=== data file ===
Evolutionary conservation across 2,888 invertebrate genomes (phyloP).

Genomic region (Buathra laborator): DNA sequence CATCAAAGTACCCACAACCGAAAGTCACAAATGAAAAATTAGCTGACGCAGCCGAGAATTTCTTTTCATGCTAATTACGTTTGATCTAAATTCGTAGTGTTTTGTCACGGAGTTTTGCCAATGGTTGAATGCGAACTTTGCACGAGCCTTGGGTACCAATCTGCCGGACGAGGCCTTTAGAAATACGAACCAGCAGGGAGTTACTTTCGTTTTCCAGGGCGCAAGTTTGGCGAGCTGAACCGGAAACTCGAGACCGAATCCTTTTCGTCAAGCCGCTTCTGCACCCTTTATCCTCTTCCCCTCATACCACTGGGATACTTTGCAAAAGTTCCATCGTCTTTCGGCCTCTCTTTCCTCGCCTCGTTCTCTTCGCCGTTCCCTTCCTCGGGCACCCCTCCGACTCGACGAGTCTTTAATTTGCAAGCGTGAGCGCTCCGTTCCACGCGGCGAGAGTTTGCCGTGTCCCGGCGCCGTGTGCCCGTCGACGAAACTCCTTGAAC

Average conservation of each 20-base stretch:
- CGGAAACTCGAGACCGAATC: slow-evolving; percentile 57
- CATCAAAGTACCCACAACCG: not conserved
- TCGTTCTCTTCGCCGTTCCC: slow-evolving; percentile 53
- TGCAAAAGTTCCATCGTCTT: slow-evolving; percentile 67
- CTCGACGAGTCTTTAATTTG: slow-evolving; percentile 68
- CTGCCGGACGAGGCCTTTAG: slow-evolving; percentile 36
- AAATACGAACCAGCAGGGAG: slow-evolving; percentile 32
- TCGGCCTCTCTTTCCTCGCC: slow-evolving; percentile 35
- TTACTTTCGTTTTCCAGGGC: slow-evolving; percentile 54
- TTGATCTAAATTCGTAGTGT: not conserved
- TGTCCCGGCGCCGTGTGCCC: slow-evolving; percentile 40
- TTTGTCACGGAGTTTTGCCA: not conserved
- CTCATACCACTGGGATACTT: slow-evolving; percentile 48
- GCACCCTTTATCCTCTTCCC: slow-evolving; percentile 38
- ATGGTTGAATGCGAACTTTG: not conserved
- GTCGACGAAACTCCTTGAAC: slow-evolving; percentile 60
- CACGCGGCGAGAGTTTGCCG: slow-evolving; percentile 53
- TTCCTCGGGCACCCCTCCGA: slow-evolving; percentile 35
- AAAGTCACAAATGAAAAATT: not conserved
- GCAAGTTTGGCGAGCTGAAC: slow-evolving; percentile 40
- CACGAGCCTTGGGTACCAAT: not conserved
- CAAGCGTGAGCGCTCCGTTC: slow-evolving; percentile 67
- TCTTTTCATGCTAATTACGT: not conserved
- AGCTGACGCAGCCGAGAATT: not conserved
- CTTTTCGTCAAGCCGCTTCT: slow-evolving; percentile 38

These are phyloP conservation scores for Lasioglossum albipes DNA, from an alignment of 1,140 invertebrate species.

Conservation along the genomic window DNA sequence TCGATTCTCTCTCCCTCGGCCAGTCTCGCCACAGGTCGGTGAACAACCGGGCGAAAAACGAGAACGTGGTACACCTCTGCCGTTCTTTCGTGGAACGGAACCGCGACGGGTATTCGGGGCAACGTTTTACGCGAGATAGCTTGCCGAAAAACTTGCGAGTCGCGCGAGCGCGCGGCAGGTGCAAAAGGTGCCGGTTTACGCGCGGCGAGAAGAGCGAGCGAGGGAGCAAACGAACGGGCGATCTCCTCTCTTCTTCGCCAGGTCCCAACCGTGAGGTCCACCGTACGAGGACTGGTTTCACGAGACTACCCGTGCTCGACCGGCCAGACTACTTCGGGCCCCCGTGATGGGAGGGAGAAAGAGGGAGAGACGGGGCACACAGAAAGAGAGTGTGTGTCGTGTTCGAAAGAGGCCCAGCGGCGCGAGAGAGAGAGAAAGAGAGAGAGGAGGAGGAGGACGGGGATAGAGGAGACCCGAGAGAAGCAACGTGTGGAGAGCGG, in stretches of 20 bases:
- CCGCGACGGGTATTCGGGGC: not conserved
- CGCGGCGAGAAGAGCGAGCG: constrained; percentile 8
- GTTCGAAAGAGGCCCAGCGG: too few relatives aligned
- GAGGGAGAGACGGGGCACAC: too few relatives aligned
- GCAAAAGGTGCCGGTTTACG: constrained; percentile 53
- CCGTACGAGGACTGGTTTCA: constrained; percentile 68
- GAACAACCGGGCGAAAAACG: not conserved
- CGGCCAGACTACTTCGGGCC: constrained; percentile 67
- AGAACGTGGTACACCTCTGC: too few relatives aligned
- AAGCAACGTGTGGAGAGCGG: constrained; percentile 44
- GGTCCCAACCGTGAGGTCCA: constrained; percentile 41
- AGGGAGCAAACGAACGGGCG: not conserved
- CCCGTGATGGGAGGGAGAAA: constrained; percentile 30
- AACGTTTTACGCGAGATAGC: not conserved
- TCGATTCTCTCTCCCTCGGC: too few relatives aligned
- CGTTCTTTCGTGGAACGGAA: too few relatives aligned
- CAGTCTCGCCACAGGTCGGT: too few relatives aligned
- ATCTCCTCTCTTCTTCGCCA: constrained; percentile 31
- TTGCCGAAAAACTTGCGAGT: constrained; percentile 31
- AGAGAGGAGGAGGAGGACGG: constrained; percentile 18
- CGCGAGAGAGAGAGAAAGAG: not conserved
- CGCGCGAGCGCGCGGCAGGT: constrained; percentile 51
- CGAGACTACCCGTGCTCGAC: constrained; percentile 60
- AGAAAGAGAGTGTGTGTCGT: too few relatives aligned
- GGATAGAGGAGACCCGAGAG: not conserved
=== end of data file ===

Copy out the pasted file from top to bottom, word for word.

Evolutionary conservation across 2,888 invertebrate genomes (phyloP).

Genomic region (Buathra laborator): DNA sequence CATCAAAGTACCCACAACCGAAAGTCACAAATGAAAAATTAGCTGACGCAGCCGAGAATTTCTTTTCATGCTAATTACGTTTGATCTAAATTCGTAGTGTTTTGTCACGGAGTTTTGCCAATGGTTGAATGCGAACTTTGCACGAGCCTTGGGTACCAATCTGCCGGACGAGGCCTTTAGAAATACGAACCAGCAGGGAGTTACTTTCGTTTTCCAGGGCGCAAGTTTGGCGAGCTGAACCGGAAACTCGAGACCGAATCCTTTTCGTCAAGCCGCTTCTGCACCCTTTATCCTCTTCCCCTCATACCACTGGGATACTTTGCAAAAGTTCCATCGTCTTTCGGCCTCTCTTTCCTCGCCTCGTTCTCTTCGCCGTTCCCTTCCTCGGGCACCCCTCCGACTCGACGAGTCTTTAATTTGCAAGCGTGAGCGCTCCGTTCCACGCGGCGAGAGTTTGCCGTGTCCCGGCGCCGTGTGCCCGTCGACGAAACTCCTTGAAC

Average conservation of each 20-base stretch:
- CGGAAACTCGAGACCGAATC: slow-evolving; percentile 57
- CATCAAAGTACCCACAACCG: not conserved
- TCGTTCTCTTCGCCGTTCCC: slow-evolving; percentile 53
- TGCAAAAGTTCCATCGTCTT: slow-evolving; percentile 67
- CTCGACGAGTCTTTAATTTG: slow-evolving; percentile 68
- CTGCCGGACGAGGCCTTTAG: slow-evolving; percentile 36
- AAATACGAACCAGCAGGGAG: slow-evolving; percentile 32
- TCGGCCTCTCTTTCCTCGCC: slow-evolving; percentile 35
- TTACTTTCGTTTTCCAGGGC: slow-evolving; percentile 54
- TTGATCTAAATTCGTAGTGT: not conserved
- TGTCCCGGCGCCGTGTGCCC: slow-evolving; percentile 40
- TTTGTCACGGAGTTTTGCCA: not conserved
- CTCATACCACTGGGATACTT: slow-evolving; percentile 48
- GCACCCTTTATCCTCTTCCC: slow-evolving; percentile 38
- ATGGTTGAATGCGAACTTTG: not conserved
- GTCGACGAAACTCCTTGAAC: slow-evolving; percentile 60
- CACGCGGCGAGAGTTTGCCG: slow-evolving; percentile 53
- TTCCTCGGGCACCCCTCCGA: slow-evolving; percentile 35
- AAAGTCACAAATGAAAAATT: not conserved
- GCAAGTTTGGCGAGCTGAAC: slow-evolving; percentile 40
- CACGAGCCTTGGGTACCAAT: not conserved
- CAAGCGTGAGCGCTCCGTTC: slow-evolving; percentile 67
- TCTTTTCATGCTAATTACGT: not conserved
- AGCTGACGCAGCCGAGAATT: not conserved
- CTTTTCGTCAAGCCGCTTCT: slow-evolving; percentile 38

These are phyloP conservation scores for Lasioglossum albipes DNA, from an alignment of 1,140 invertebrate species.

Conservation along the genomic window DNA sequence TCGATTCTCTCTCCCTCGGCCAGTCTCGCCACAGGTCGGTGAACAACCGGGCGAAAAACGAGAACGTGGTACACCTCTGCCGTTCTTTCGTGGAACGGAACCGCGACGGGTATTCGGGGCAACGTTTTACGCGAGATAGCTTGCCGAAAAACTTGCGAGTCGCGCGAGCGCGCGGCAGGTGCAAAAGGTGCCGGTTTACGCGCGGCGAGAAGAGCGAGCGAGGGAGCAAACGAACGGGCGATCTCCTCTCTTCTTCGCCAGGTCCCAACCGTGAGGTCCACCGTACGAGGACTGGTTTCACGAGACTACCCGTGCTCGACCGGCCAGACTACTTCGGGCCCCCGTGATGGGAGGGAGAAAGAGGGAGAGACGGGGCACACAGAAAGAGAGTGTGTGTCGTGTTCGAAAGAGGCCCAGCGGCGCGAGAGAGAGAGAAAGAGAGAGAGGAGGAGGAGGACGGGGATAGAGGAGACCCGAGAGAAGCAACGTGTGGAGAGCGG, in stretches of 20 bases:
- CCGCGACGGGTATTCGGGGC: not conserved
- CGCGGCGAGAAGAGCGAGCG: constrained; percentile 8
- GTTCGAAAGAGGCCCAGCGG: too few relatives aligned
- GAGGGAGAGACGGGGCACAC: too few relatives aligned
- GCAAAAGGTGCCGGTTTACG: constrained; percentile 53
- CCGTACGAGGACTGGTTTCA: constrained; percentile 68
- GAACAACCGGGCGAAAAACG: not conserved
- CGGCCAGACTACTTCGGGCC: constrained; percentile 67
- AGAACGTGGTACACCTCTGC: too few relatives aligned
- AAGCAACGTGTGGAGAGCGG: constrained; percentile 44
- GGTCCCAACCGTGAGGTCCA: constrained; percentile 41
- AGGGAGCAAACGAACGGGCG: not conserved
- CCCGTGATGGGAGGGAGAAA: constrained; percentile 30
- AACGTTTTACGCGAGATAGC: not conserved
- TCGATTCTCTCTCCCTCGGC: too few relatives aligned
- CGTTCTTTCGTGGAACGGAA: too few relatives aligned
- CAGTCTCGCCACAGGTCGGT: too few relatives aligned
- ATCTCCTCTCTTCTTCGCCA: constrained; percentile 31
- TTGCCGAAAAACTTGCGAGT: constrained; percentile 31
- AGAGAGGAGGAGGAGGACGG: constrained; percentile 18
- CGCGAGAGAGAGAGAAAGAG: not conserved
- CGCGCGAGCGCGCGGCAGGT: constrained; percentile 51
- CGAGACTACCCGTGCTCGAC: constrained; percentile 60
- AGAAAGAGAGTGTGTGTCGT: too few relatives aligned
- GGATAGAGGAGACCCGAGAG: not conserved